Now this is interesting. Microsoft developer Garrett Serack has acknowledged that it is generally easier to roll out a, for instance, complex stack of open source server software on Linux than it is on Windows. He also offers a solution – he’s working on a project to bring package management to Windows. This project will be community-driven, and Serack has the full blessing from Microsoft.
He first identifies the problem: Windows is very different from Linux and other similar systems, and on Linux, it is much easier to roll out a complex set of open source server software than it is on Windows. Basically, it’s far easier to build applications from source on Linux than it is on Windows due to the autoconf and similar tools.
“When that same application needs to be built on Windows, it takes some effort. Finding the dependencies and getting them to compile (which is inconsistent from library-to-library on Windows) and then building the application itself – again, inconsistent – generates a binary that you can run,” he explains, “Nearly all of the time, if someone posts those binaries, they bundle up their copies of the shared libraries along with the application. The trouble is, that there is no common versioning, or really, sharing of shared libraries on Windows. If your app and my app both use the same library, they could (and often do) ship with a different version of it.”
This is a problem that needs resolving, and Serack is proposing just that. He has started a project that will not simply implement the UNIX way on top of Windows – instead, it will be designed fully with the Windows way of doing things in mind, which should deliver advantages over just draping a UNIX environment over Windows.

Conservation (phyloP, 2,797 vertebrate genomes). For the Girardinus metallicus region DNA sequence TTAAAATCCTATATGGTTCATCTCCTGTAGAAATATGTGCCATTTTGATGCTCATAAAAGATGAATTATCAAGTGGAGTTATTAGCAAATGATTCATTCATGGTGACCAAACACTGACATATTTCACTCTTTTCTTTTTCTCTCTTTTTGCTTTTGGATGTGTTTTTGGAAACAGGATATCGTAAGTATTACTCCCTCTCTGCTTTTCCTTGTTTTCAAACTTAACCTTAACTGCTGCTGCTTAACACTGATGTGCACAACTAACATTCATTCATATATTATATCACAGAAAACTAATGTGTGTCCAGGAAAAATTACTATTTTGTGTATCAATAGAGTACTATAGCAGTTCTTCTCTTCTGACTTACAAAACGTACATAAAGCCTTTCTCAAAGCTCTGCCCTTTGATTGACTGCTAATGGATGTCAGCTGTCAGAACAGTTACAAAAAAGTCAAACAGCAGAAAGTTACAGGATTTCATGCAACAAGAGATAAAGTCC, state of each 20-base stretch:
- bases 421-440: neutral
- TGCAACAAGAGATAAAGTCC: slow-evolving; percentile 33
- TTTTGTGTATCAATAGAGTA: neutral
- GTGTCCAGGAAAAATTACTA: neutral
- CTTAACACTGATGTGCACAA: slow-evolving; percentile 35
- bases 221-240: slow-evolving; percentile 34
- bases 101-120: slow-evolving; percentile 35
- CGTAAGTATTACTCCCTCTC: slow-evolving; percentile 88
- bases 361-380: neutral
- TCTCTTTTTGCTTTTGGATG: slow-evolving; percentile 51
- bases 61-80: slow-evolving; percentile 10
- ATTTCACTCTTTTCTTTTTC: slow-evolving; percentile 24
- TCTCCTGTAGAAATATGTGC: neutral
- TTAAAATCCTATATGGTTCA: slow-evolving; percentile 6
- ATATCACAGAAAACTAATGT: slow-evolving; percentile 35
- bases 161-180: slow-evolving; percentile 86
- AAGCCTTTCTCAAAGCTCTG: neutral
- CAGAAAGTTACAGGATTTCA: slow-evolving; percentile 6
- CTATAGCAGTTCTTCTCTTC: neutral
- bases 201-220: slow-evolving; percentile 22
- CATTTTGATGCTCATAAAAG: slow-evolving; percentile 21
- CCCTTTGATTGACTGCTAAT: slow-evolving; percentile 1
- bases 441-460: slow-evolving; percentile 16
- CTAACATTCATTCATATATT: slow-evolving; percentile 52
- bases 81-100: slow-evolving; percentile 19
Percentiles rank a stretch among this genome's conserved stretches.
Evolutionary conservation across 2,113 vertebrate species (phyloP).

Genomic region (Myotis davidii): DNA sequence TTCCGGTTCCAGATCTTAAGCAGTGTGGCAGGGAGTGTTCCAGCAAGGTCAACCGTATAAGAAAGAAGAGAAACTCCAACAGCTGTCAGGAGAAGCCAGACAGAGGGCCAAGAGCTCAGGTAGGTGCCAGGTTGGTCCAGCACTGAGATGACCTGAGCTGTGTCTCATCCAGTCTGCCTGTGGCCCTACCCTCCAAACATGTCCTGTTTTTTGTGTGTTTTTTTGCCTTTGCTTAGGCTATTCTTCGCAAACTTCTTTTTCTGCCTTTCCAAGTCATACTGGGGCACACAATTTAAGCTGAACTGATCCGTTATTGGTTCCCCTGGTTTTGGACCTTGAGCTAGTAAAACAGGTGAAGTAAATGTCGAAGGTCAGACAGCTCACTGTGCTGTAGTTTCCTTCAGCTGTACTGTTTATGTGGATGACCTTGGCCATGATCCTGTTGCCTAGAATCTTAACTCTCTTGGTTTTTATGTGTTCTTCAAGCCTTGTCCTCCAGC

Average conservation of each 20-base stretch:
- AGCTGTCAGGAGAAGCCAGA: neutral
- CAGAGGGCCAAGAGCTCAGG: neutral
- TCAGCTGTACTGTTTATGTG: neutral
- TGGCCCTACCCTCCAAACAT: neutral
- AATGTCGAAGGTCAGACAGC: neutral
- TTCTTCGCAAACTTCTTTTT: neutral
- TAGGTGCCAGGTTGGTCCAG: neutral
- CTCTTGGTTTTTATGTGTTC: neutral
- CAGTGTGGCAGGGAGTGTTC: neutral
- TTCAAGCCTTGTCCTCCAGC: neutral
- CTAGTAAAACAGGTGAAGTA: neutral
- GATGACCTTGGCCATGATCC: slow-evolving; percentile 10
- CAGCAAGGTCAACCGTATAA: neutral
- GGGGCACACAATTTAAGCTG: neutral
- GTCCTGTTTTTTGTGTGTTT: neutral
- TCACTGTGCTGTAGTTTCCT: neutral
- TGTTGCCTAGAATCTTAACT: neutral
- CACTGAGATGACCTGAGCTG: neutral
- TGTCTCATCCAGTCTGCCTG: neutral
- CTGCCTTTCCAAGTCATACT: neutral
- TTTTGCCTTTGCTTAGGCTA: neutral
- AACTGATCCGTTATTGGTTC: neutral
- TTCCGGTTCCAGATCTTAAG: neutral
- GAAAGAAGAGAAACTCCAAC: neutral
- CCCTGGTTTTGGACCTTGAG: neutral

For instance, it will use WinSxS to handle multiple versions of the same binary, “including multiple copies of the same version of the same library, compiled with different compilers”. Both 64bit and 32bit will be handled side-by-side, without collisions. MSI will be used, and files will be placed in Windows-specific locations. There’s a whole lot more stuff that this new technology, named the Common Opensource Application Publishing Platform (CoApp for short), will support.
Another very positive aspect of this project is that will be entirely community-driven, with the full blessing of Microsoft; however, Serack does not have to confer with the company about the project. “The folks here at Microsoft have recognized the value in this project – and have kindly offered to let me work on it full-time,” he details, “I’m running the project; Microsoft is supporting my efforts in this 100%. The design is entirely the work of myself and the CoApp community, I don’t have to vet it with anyone inside the company. This really makes my job a dream job – I get to work on a project that I’m passionate about, make it open source, and let it take me where it makes sense.”
A project page has been set up at Launchpad, and a wiki is available as well. This sounds like a very ambitious and welcome project for Windows open source developers.